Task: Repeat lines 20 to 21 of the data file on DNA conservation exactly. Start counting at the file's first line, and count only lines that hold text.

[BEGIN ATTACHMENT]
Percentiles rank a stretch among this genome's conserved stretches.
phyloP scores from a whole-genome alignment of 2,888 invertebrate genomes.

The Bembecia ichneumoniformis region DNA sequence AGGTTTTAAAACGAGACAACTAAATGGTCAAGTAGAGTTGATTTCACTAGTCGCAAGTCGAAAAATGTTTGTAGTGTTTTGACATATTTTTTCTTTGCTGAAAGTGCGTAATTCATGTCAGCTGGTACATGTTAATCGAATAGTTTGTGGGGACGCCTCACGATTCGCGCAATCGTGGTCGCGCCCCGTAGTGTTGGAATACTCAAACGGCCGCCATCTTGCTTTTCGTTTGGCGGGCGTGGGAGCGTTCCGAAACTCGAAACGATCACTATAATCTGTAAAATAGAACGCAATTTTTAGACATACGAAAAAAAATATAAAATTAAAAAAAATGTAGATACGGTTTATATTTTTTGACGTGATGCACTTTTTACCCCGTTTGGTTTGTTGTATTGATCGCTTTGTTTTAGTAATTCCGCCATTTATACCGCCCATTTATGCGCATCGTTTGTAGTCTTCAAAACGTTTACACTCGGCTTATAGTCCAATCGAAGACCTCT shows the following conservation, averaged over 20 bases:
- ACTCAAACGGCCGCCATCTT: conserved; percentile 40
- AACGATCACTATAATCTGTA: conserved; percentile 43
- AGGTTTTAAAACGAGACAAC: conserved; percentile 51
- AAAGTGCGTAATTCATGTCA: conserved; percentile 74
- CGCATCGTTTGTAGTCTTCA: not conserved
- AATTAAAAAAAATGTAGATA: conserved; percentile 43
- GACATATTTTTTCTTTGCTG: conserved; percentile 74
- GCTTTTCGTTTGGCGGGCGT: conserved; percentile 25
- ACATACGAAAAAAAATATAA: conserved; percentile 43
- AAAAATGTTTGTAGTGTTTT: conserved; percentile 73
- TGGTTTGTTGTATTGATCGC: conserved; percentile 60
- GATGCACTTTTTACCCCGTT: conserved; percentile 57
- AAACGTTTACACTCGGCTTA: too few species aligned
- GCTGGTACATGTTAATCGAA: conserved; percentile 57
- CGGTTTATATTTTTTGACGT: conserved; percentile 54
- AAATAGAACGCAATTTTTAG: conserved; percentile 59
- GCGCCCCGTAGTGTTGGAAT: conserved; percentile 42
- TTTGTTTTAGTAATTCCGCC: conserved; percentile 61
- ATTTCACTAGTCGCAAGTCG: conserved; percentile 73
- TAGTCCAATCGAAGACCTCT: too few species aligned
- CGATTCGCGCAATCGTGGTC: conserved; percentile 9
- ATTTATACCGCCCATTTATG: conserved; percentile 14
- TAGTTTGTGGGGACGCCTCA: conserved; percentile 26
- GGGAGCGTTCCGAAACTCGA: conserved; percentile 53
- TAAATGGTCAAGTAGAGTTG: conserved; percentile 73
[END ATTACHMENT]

- GCGCCCCGTAGTGTTGGAAT: conserved; percentile 42
- TTTGTTTTAGTAATTCCGCC: conserved; percentile 61